It is unusual for analysts to agree on a price target for a commodity or stock, but this time around, crude oil price targets range from $65 to $380 per barrel.
JPMorgan stunned everyone last week when it calculated that global oil prices might reach a “stratospheric” $380 per barrel if US and European sanctions lead Russia to impose retaliatory crude-output cuts.
On Tuesday, Citigroup released a report claiming that if the global economy experiences a demand-crippling recession, crude oil prices might fall to $65 per barrel by the end of this year and $45 by the end of 2023.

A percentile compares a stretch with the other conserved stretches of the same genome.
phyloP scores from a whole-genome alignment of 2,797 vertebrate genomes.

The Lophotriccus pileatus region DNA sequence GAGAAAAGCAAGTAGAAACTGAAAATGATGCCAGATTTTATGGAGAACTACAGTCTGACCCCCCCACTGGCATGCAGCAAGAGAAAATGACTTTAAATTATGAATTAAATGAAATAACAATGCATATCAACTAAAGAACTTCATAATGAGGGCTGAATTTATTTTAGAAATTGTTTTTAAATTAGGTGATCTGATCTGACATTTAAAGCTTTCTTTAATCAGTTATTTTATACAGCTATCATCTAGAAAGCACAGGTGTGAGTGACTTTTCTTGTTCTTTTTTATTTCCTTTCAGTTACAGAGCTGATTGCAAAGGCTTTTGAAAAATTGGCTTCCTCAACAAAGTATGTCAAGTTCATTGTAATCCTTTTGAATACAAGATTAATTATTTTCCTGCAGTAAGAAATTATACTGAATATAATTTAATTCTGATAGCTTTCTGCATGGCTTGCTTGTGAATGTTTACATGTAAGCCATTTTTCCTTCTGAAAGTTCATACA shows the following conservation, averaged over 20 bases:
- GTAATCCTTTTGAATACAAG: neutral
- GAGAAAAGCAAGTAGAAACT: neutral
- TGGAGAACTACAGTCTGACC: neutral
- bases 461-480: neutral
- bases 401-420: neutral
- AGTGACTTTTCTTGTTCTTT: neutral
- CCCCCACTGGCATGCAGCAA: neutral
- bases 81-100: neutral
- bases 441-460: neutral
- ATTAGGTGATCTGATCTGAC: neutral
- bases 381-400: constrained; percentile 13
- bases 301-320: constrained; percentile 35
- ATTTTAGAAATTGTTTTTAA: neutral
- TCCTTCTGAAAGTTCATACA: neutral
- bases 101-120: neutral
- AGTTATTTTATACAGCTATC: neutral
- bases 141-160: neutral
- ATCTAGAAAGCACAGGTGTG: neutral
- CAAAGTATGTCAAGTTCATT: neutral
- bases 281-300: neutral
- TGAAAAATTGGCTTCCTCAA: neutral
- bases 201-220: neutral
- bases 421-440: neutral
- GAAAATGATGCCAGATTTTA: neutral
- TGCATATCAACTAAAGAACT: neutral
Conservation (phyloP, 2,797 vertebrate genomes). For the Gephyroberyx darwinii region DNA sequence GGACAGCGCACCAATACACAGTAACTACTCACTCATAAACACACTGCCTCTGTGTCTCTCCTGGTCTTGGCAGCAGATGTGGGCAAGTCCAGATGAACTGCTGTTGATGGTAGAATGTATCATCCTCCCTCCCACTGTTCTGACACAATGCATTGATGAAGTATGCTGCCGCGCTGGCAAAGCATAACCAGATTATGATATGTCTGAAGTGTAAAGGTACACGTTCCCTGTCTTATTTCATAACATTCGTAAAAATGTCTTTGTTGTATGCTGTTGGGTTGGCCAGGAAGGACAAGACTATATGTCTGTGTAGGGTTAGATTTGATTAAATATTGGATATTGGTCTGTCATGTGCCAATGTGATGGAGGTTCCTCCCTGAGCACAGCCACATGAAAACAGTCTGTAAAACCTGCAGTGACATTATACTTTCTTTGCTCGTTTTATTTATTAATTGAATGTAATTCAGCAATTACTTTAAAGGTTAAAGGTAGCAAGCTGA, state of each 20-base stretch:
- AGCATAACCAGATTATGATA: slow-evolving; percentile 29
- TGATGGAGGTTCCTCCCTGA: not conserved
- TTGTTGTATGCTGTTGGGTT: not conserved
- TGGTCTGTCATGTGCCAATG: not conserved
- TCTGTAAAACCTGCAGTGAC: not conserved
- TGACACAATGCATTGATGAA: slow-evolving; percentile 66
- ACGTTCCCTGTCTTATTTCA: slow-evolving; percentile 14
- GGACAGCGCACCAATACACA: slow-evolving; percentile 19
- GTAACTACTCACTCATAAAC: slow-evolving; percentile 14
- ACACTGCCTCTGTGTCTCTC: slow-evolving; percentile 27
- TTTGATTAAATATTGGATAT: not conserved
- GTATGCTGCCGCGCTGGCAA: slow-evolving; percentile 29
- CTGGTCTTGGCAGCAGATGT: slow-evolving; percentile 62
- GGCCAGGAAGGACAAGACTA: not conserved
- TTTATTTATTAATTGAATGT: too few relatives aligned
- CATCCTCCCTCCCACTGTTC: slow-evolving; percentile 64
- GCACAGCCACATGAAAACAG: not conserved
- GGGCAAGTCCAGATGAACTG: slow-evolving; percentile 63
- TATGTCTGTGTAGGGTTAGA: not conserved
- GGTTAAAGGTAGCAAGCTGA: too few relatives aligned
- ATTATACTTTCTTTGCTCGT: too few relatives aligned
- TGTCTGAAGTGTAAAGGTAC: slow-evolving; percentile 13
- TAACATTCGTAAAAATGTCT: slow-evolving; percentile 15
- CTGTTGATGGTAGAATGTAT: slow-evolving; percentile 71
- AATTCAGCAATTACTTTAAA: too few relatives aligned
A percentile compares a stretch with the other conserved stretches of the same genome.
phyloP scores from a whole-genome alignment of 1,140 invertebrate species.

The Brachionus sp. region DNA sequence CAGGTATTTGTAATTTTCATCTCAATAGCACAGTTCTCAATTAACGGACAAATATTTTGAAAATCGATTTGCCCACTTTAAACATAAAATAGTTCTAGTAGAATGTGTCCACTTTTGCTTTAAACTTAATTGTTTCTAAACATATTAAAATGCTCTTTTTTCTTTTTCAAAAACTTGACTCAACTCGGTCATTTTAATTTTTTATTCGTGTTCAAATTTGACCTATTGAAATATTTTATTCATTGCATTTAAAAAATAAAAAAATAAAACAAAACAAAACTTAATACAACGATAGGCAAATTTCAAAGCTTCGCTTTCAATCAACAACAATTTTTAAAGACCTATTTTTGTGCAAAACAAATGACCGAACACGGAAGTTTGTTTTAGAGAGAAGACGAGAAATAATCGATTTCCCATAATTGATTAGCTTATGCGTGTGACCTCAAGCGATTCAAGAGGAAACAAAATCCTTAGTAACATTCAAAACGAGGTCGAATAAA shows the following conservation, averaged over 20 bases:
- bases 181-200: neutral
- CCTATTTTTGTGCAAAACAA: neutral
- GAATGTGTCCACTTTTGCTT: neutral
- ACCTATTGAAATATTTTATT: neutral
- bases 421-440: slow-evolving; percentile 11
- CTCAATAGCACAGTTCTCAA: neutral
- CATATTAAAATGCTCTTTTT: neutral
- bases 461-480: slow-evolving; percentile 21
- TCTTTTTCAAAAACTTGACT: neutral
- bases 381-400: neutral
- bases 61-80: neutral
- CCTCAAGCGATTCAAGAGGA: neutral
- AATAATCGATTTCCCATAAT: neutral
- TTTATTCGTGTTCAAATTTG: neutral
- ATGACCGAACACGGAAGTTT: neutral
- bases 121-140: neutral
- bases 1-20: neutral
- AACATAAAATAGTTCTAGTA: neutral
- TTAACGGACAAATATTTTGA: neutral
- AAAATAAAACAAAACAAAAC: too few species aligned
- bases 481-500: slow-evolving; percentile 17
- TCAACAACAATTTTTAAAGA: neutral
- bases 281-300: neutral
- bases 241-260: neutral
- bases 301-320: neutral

“In the case of oil, historical evidence implies that oil demand falls primarily during the greatest global recessions.” However, oil prices fall to around the marginal cost in all recessions,” Citi analysts wrote in a report.
Oil prices fell on Tuesday, with the US benchmark plunging below $100 as recession fears grew, raising concerns that a slowing economy would reduce demand for petroleum goods.
The US oil standard, West Texas Intermediate crude, fell 8.4 percent, or $9.14, to $99.29 per barrel. On May 11, the contract last traded below $100. Brent crude fell 9.1 percent, or $10.34 per barrel, to $103.16 per barrel on Tuesday.
“I don’t think that (oil at $380) is likely, but you have to bear in mind that anything like that might happen with a very low likelihood but a very significant impact,” says one analyst. Nilesh Shah, MD and CEO of Kotak Mahindra NSE 2.78 percent AMC